We then evaluated the kinetics of activation of the rod phototransduction cascade in all three mutant mouse strains by directly comparing the light intensities required to produce identical initial phases of response activation (Fig 7A). In accordance with their restored sensitivity, the phototransduction amplification in 1+Gngt1-/- rods was increased by ~34-fold compared to that in cells lacking Gγ1 and reached wild type level, as evident from the analysis of rising phases of their dim flash responses during the first 40 ms after the test flash. The cascade activation was only slightly (~10%) lower in c+Gngt1-/- rods and higher (by ~10%) in 11+Gngt1-/- cells than in the Gγ1-expressing transgenic rods, thus showing a comparable degree of restoration in all three transgenic lines.

Fig 7. Activation and inactivation of rod phototransduction cascade in control and transgenic mice expressing different Gγ subunits.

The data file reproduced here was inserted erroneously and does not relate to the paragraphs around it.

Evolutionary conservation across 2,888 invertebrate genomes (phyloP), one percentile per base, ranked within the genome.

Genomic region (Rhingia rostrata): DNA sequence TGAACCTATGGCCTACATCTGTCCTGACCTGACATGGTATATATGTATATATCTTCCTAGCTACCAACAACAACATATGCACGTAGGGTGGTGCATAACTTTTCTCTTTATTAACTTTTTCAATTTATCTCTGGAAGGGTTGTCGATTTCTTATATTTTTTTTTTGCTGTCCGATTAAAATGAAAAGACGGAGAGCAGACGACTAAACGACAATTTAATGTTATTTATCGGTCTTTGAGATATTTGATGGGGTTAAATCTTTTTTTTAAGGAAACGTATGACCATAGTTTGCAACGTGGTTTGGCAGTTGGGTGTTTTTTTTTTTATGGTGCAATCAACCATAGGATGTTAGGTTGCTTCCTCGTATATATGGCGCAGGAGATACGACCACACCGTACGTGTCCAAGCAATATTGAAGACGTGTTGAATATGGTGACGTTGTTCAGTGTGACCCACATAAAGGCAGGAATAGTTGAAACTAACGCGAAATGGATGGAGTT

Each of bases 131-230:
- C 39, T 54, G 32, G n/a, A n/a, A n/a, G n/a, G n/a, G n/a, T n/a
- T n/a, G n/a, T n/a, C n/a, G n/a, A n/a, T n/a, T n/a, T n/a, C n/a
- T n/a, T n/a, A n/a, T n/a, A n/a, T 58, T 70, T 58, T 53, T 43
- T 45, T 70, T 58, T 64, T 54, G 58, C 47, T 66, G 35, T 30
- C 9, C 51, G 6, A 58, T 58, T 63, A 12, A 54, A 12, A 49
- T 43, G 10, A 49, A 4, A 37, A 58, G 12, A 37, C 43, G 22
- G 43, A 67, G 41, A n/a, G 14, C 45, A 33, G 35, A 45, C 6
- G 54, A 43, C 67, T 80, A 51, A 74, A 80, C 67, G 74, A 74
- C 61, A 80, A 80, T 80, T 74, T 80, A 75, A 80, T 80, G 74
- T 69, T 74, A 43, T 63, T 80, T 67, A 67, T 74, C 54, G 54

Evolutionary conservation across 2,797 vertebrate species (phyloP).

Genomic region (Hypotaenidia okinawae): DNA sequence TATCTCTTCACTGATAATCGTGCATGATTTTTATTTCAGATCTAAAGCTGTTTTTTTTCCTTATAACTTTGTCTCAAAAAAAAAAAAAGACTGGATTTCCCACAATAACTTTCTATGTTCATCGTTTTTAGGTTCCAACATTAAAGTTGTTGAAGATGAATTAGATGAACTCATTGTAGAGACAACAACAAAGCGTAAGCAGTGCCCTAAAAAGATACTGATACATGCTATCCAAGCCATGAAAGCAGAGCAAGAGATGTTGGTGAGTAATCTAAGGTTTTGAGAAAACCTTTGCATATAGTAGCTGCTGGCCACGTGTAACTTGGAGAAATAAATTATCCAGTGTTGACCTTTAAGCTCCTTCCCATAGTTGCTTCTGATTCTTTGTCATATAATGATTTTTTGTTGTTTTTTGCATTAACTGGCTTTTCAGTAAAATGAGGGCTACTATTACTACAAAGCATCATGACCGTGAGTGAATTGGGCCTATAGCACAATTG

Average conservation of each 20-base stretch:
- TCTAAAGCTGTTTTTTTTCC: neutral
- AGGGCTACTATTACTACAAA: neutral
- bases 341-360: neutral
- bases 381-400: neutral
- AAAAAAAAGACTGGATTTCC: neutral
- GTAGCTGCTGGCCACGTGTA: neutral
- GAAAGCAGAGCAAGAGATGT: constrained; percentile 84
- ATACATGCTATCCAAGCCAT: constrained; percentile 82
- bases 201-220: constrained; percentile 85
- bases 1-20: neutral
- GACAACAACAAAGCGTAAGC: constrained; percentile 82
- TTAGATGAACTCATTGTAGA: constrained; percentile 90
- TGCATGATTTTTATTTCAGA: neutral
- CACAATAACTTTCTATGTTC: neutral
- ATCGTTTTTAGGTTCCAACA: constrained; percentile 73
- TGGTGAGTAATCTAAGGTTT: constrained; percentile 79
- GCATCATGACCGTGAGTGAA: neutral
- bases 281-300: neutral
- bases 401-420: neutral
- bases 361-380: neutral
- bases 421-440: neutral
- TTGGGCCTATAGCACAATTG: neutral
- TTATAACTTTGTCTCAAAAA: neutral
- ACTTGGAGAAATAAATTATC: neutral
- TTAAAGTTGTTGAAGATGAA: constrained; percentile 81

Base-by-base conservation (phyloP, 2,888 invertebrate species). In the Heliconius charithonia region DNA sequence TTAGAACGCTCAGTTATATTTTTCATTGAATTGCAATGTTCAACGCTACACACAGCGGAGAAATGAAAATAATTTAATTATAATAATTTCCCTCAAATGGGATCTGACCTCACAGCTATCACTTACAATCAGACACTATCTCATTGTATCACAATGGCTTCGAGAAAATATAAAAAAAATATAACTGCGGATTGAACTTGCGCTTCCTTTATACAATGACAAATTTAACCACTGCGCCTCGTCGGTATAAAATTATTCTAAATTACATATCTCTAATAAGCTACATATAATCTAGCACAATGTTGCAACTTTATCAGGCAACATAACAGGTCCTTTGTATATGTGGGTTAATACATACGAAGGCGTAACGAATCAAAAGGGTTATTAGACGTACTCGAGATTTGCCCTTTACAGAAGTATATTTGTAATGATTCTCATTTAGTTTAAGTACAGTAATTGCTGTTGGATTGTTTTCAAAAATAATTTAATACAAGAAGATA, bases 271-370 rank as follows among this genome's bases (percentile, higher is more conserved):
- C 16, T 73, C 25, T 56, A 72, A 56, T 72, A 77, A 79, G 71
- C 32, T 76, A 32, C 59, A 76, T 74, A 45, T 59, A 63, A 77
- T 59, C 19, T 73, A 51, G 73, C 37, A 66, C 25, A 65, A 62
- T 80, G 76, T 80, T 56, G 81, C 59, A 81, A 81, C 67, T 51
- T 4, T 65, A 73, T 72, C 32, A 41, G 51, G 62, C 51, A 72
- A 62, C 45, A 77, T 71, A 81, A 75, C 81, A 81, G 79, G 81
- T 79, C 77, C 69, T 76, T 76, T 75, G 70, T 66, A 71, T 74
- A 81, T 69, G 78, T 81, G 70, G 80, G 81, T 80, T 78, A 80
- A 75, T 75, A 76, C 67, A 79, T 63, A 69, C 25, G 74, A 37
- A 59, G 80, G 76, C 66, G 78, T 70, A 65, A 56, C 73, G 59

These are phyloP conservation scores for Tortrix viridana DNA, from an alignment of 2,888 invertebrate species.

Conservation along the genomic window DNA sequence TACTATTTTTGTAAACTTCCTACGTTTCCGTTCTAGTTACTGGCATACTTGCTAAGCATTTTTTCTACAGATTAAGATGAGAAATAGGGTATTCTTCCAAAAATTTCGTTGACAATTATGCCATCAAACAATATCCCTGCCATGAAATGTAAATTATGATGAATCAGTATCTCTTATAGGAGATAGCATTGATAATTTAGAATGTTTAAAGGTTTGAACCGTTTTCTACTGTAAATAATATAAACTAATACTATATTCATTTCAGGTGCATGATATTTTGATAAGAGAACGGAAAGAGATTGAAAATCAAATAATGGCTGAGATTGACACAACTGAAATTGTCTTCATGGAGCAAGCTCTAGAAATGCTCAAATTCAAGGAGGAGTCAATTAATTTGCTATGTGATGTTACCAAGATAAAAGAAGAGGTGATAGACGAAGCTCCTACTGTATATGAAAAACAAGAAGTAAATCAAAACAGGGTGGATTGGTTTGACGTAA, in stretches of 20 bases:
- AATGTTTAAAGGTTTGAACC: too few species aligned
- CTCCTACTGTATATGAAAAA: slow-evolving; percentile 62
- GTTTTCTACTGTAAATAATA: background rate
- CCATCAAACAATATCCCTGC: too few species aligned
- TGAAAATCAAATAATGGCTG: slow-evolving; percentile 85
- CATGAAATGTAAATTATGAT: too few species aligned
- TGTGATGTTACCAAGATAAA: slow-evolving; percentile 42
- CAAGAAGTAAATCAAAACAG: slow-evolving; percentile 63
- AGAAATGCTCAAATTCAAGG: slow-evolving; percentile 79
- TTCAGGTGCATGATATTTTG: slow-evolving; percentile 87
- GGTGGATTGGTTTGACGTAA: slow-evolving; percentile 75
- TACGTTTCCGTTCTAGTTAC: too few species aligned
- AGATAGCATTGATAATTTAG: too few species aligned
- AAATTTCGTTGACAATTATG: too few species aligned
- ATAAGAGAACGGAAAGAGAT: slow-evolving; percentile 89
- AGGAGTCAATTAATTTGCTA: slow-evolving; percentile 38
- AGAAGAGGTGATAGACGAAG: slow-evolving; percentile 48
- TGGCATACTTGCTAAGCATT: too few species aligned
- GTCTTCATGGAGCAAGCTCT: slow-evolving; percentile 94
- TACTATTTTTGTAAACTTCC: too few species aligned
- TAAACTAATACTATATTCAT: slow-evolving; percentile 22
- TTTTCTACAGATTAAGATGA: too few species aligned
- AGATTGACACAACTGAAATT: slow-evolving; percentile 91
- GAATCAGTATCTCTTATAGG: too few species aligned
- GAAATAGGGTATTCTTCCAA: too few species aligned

(A) Amplification of phototransduction in mouse rods. Dim flash responses (to light intensities of 560 photons μm-2 for Gngt1-/- rods and 6 photons μm-2 for wild type and all transgenic Gγ-expressing rods) were normalized to maximum dark currents (Rmax) of the respective cells and population-averaged (mean ± SEM). Then, the Gngt1-/-, c+Gngt1-/-, and 11+Gngt1-/- responses were scaled to make their initial rising phase to coincide with that of the wild type response. Correspondingly scaled light intensities were 0.03:1:0.9:1.1:1 (Gngt1-/-:1+Gngt1-/-:c+Gngt1-/-:11+Gngt1-/-:WT), indicating ~30-fold higher gain in the Gγ-expressing rods. (B) Phototransduction shutoff in mouse rods. Dim flash responses (to light intensities of 560 photons μm-2 for control Gngt1-/- rods and 6 photons μm-2 for wild type and all Gγ-expressing rods) were normalized to their own maximums and population-averaged (mean ± SEM). (C) Supersaturated responses (to light intensities of 1.6x105 photons μm-2 for control Gngt1-/- rods and 5.8x103 photons μm-2 for wild type and all Gγ-expressing rods) were normalized to their amplitudes (Rmax) and population-averaged (mean ± SEM). (D) Determination of the dominant recovery time constant (τD) from a series of supersaturating flashes for Gngt1-/- (n = 11), 1+Gngt1-/- (n = 31), c+Gngt1-/- (n = 30), 11+Gngt1-/- (n = 23), and wild type (n = 8) mouse rods. Linear fits yielded τD-values indicated in Table 1. Values are means ± SEM (smaller than the symbol size for some data points).